Update: We left out an important word in Mike Horton’s response below. We’ve put it in bold to draw your attention to it. Sorry for the confusion!

One of our Facebook friends asked a great question and we’ve asked Mike Horton to clarify some remarks he made in his recent Christianity Today article on Lent.

Justin asked:

Not trying to start a fight, I am trying to humbly submit this question: when did the Reformed start participating in the “we do it for pragmatic beneifts” woship stuff instead of “But the acceptable way of worshipping the true God is instituted by Himself, and so limited by His own revealed will, that He may not be worshipped according to the … See Moreimaginations and devices of men, or the suggestions of Satan, under any visible representation, or any other way not prescribed in the Holy Scripture (WCF 21.1)”? Truly wondering how our confession just quoted squares w/ Horton’s statement in the CT article: “Unlike the Old Testament, however, the New Testament does not prescribe a church calendar”? Again, I’m not trying to be malicious, but humbly submitting myself to your guidance, how should we think about Lent in terms of WCF 21.1 and not the pragmatic benefits (which too many use to vilify so much un-godliness in the church today) of it?

Mike Horton responded:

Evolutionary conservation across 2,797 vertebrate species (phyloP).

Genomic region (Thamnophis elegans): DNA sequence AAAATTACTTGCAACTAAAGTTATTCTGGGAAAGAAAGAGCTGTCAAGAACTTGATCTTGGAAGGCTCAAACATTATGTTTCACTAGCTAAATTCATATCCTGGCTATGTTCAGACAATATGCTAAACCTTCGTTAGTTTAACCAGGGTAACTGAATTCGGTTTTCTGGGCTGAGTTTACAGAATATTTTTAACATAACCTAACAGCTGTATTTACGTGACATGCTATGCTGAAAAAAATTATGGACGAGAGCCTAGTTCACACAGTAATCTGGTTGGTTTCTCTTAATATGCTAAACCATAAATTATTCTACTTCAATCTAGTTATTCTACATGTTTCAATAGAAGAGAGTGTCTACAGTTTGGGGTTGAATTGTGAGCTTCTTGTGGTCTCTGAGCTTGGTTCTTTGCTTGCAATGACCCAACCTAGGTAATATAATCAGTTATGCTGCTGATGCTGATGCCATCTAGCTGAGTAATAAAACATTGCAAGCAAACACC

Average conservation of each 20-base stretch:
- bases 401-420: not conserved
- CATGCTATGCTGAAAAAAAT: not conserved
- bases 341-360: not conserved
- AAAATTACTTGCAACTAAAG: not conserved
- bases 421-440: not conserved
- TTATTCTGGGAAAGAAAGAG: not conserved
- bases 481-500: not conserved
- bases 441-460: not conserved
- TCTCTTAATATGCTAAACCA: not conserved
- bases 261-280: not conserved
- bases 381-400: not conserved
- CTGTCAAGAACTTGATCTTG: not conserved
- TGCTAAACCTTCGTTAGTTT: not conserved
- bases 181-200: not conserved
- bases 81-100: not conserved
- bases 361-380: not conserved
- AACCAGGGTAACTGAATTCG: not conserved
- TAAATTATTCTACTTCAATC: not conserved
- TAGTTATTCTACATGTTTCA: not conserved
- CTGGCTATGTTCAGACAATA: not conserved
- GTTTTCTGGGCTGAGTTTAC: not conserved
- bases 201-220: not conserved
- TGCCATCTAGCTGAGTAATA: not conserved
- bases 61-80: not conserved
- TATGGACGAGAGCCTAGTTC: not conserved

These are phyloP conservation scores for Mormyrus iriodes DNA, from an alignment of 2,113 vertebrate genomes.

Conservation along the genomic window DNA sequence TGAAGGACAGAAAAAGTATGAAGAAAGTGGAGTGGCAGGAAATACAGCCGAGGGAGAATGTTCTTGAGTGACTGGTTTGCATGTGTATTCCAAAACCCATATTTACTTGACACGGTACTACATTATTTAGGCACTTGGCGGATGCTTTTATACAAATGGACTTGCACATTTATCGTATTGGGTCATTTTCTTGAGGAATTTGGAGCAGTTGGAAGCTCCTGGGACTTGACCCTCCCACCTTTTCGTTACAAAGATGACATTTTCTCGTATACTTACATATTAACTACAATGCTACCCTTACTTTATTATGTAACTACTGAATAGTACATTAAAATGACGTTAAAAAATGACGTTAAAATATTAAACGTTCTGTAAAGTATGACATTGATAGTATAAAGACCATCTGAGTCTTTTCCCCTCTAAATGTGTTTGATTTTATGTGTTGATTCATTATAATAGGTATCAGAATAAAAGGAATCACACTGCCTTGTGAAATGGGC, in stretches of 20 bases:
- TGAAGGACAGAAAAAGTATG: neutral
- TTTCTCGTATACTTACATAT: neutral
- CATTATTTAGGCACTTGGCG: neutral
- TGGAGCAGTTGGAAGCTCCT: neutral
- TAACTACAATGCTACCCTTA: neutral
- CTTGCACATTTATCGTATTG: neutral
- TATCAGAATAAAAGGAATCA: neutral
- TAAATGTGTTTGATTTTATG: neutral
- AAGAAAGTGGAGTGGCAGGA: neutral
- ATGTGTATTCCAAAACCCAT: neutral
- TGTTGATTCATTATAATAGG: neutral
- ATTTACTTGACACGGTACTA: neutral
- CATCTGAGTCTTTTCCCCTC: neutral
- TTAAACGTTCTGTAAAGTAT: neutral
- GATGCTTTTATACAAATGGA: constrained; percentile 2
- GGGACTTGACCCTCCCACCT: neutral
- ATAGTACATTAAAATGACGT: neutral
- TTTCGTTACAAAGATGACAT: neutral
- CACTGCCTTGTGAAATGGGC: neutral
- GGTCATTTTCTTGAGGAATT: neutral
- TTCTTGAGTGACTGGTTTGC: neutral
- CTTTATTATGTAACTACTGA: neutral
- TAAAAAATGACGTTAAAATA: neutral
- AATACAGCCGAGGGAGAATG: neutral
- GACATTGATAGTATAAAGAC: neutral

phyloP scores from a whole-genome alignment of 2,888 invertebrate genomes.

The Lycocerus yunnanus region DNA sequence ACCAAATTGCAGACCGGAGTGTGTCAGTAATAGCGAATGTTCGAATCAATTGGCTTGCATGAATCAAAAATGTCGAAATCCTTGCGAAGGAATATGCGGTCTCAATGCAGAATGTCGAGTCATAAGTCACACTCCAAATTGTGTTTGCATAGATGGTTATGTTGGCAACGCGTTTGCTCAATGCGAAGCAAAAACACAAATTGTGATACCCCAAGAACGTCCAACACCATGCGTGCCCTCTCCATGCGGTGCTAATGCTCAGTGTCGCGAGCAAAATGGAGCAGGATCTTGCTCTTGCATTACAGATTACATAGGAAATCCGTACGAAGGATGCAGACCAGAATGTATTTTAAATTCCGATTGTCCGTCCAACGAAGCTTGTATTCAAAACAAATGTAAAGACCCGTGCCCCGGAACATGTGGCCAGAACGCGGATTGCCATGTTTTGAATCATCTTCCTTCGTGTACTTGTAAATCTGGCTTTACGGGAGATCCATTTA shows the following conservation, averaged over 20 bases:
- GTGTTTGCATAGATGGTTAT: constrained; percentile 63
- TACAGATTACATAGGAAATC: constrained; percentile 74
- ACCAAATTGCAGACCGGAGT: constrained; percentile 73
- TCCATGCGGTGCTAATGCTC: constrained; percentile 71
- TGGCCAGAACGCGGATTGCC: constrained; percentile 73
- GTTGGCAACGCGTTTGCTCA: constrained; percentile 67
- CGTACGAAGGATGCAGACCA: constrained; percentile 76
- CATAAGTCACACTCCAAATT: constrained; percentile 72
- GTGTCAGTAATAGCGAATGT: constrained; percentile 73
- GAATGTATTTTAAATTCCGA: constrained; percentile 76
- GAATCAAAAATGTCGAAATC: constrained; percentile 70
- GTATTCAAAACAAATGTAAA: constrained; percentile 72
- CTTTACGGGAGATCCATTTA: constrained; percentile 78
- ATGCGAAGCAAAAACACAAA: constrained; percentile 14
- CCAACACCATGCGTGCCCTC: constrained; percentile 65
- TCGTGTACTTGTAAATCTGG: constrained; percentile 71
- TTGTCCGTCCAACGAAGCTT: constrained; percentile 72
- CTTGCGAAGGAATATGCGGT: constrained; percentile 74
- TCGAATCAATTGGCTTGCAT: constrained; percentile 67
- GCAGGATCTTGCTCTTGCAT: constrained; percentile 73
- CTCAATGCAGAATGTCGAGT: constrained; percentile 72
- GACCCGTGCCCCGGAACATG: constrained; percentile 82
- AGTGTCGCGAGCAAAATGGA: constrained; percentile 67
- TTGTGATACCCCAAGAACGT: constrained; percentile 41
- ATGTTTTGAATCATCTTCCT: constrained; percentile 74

Great question, Justin, and thanks for raising it.  You quote my statement, “Unlike the Old Testament, however, the New Testament does not prescribe a church calendar.”  Before that remark, I listed Israel’s various festivals.  My point was that we cannot use these old covenant festivals as a justification for new covenant festivals, such as Christmas, Lent, Easter, Ascension Day, etc..  In other words, observance of these Christian holidays cannot be considered as necessary for true worship.  Some (most of the Westminster divines) would eliminate (did eliminate) all Christian holidays, although they encouraged special days for thanksgiving.  The Continental Reformed tradition did not do this, however, and continues the tradition of calling stated services on these special days.  With respect to the regulative principle, it’s definitely a line-call and there are those on both sides of the issue who affirm the principle.  I hope this helps!

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